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r2732

Dick Surette's copper bug

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i have never heard of it until now so i have never tied it but probably will

 

have you tied it? please post a photo

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It looks pretty good, I'm going to try it. I'd like to see you guy's renditions of it too.

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walt

 

here is my version of the copper bug

 

i believe the the sequence of materials in the recipe is wrong

 

original recipe (wrong sequence in my opinion)

 

Hook: Mustad #38941 or #9672, size 4-6-8-10-12-14-16.

Thread: Brown monocord or brown pre-waxed nylon.

Tail: Cock pheasant barbules.

Body: Wrap abdomen with one layer of #30 copper wire (the type used for rewiring electrical motors), wrap thorax with two layers of same. Then wrap thorax with orange floss or silk, shape to basic nymph shape to size of hook. Wrap abdomen with single wrapping of copper wire.

Ribbing: Peacock herl with fine overlay of fine gold oval tinsel. This will give added strength to the peacock herl.

Legs: Brown hackle, trimmed top and bottom.

Covert: Cock pheasant [wing case].

Thorax: Peacock herl, tied full.

 

 

Recipe should read as follows (correct sequence in my opinion)

 

Hook: Mustad #38941 or #9672, size 4-6-8-10-12-14-16.

Thread: Brown monocord or brown pre-waxed nylon.

Tail: Cock pheasant barbules.

Ribbing: Peacock herl with fine overlay of fine gold oval tinsel. This will give added strength to the peacock herl.

Body: Wrap the entire hook shank beginning at the bend to the eye with one layer of #30 copper wire then wrap the wire back toward the bend over the existing wire to form the thorax and wrap back toward the eye and tie off and trim the wire. the thorax area should have 3 layers if wire. see the wire body photo below

Covert: Cock pheasant [wing case].

Legs: Brown hackle, trimmed top and bottom.

Thorax: Peacock herl, tied full.

 

You have to tie on the tail, peacock herl and fine gold wire BEFORE tying the copper wire for the body and thorax.

 

Copper-Bug-Body-1080.jpg

 

Then the wincase should be tied on before the hackle and peacock herl thorax.

 

I totally omitted the floss or silk covering the thorax area. Its not needed as it will be covered by the peacock herl.

 

finished fly

 

Copper-Bug-1080.jpg

 

tying note: i think the hackle should be palmered over the entire peacock herl thorax for a better representation of a stonefly

 

#30 copper wire is roughly the same size as "brassie" ultra wire

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Is the gold wire used in the thorax? I wonder how it would look if you twisted it with the herl like Alec Jackson did. Just trying to think about strengthening the thorax herl.

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Is the gold wire used in the thorax? I wonder how it would look if you twisted it with the herl like Alec Jackson did. Just trying to think about strengthening the thorax herl.

Strengthen the herl with standard techniques

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My first photo was based on the original photo in the FAOL article in the link in post #1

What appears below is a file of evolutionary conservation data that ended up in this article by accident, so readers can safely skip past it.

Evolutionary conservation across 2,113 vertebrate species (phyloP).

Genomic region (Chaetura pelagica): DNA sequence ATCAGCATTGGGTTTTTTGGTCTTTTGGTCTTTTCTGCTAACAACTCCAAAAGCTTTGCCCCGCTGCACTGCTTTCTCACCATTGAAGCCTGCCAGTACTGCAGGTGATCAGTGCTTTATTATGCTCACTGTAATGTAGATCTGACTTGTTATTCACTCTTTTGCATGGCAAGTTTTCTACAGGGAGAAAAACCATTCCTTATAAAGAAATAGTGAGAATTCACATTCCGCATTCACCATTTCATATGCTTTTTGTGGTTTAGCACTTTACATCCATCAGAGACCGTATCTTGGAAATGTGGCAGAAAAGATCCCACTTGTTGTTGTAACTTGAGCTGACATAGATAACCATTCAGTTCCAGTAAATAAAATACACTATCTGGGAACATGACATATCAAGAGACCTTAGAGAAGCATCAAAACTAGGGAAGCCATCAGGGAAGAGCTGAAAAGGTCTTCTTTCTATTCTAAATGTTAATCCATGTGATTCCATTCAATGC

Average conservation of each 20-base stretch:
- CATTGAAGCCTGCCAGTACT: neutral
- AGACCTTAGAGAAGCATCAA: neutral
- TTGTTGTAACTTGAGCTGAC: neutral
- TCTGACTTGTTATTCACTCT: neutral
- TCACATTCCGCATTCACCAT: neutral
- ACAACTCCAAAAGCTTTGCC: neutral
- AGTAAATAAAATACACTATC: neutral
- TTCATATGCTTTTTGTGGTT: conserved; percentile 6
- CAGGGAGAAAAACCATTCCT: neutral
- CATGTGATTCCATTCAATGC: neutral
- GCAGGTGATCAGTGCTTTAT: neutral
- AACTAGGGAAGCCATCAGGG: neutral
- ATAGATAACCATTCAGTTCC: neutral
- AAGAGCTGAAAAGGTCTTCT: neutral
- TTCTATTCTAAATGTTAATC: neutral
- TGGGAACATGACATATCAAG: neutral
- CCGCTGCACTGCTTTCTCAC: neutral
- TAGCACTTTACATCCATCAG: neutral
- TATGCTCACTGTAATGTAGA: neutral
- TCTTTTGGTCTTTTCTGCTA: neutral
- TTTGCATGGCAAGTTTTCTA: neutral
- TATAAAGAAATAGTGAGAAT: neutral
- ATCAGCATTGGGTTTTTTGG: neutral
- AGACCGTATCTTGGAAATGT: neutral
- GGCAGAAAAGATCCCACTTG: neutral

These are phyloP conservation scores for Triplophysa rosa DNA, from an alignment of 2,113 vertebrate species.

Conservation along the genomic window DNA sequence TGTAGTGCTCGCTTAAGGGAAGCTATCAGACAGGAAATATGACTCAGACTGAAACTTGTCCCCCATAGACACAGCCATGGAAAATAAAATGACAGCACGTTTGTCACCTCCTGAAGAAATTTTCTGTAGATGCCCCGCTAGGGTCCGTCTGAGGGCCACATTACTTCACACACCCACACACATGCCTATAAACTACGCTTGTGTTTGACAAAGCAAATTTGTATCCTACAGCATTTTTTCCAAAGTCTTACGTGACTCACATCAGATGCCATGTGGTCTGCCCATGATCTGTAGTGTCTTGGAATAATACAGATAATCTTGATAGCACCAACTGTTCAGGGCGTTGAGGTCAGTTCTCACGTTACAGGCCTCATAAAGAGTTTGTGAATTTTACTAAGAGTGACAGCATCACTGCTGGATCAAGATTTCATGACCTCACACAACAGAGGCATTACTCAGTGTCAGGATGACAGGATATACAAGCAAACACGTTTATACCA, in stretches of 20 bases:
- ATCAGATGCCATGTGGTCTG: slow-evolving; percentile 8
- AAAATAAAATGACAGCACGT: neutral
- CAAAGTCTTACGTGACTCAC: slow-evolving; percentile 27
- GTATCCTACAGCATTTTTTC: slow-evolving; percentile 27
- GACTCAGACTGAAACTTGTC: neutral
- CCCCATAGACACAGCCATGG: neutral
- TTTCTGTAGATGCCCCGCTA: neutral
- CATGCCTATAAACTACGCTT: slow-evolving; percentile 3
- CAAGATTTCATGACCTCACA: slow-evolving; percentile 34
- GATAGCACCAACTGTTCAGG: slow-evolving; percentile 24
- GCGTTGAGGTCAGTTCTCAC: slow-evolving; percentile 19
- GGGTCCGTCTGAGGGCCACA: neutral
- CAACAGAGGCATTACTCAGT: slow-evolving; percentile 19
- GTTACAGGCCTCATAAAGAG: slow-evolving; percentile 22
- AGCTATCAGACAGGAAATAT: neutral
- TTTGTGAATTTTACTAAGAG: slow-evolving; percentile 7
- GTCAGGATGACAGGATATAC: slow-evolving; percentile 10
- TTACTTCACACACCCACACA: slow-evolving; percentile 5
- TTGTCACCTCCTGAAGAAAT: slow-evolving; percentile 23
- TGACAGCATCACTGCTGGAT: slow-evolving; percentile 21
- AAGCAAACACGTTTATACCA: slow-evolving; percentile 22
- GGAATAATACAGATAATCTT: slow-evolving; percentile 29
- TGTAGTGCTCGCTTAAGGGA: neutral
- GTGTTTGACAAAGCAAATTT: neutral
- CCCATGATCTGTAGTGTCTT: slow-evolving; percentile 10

Th second photo is based on what I think would be a better representation of legs in the thorax area

 

Both versions present weak ribbing with the peacock herl and fine gold wire. I dont know how many fish it would take to destroy these flies

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What if you overwraped the herl with a stand of wire, similar to how you would a woolly bugger.

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What if you overwraped the herl with a stand of wire, similar to how you would a woolly bugger.

Yep, he did.

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I over wrapped the herl on the body with fine gold wire but I did not wrap the herl thorax

 

Please enlarge the photo for visuals

 

If you want to tie this fly, please use any reinforcement techniques you are comfortable with

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i believe the the sequence of materials in the recipe is wrong

 

You have to tie on the tail, peacock herl and fine gold wire BEFORE tying the copper wire for the body and thorax.

I think that is obvious to most tyers.

 

A recipe could list ingredients in any order, yet we would still know how to proceed.

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It is standard to list materials in the order used, listing them in another order would result in a different end product. Example, to build a house; foundation, floor, walls, roof gives "platform framing" and foundation, walls, roof, floor gives "balloon framing" the two requiring totally different methods and having different code requirements.

The recipe should result in similar flies from different tyers without pictures or video.

 

In this instance, I would have ended with a tapered floss body with the abdomen over wrapped with copper and with the legs to the rear of the carapace, In my interpretation the legs should only extend to the sides, with stubble top and bottom.

I like Flytire's last version better than the recipe. But I would like to see one that Surette tied or his illustration if any in the book.

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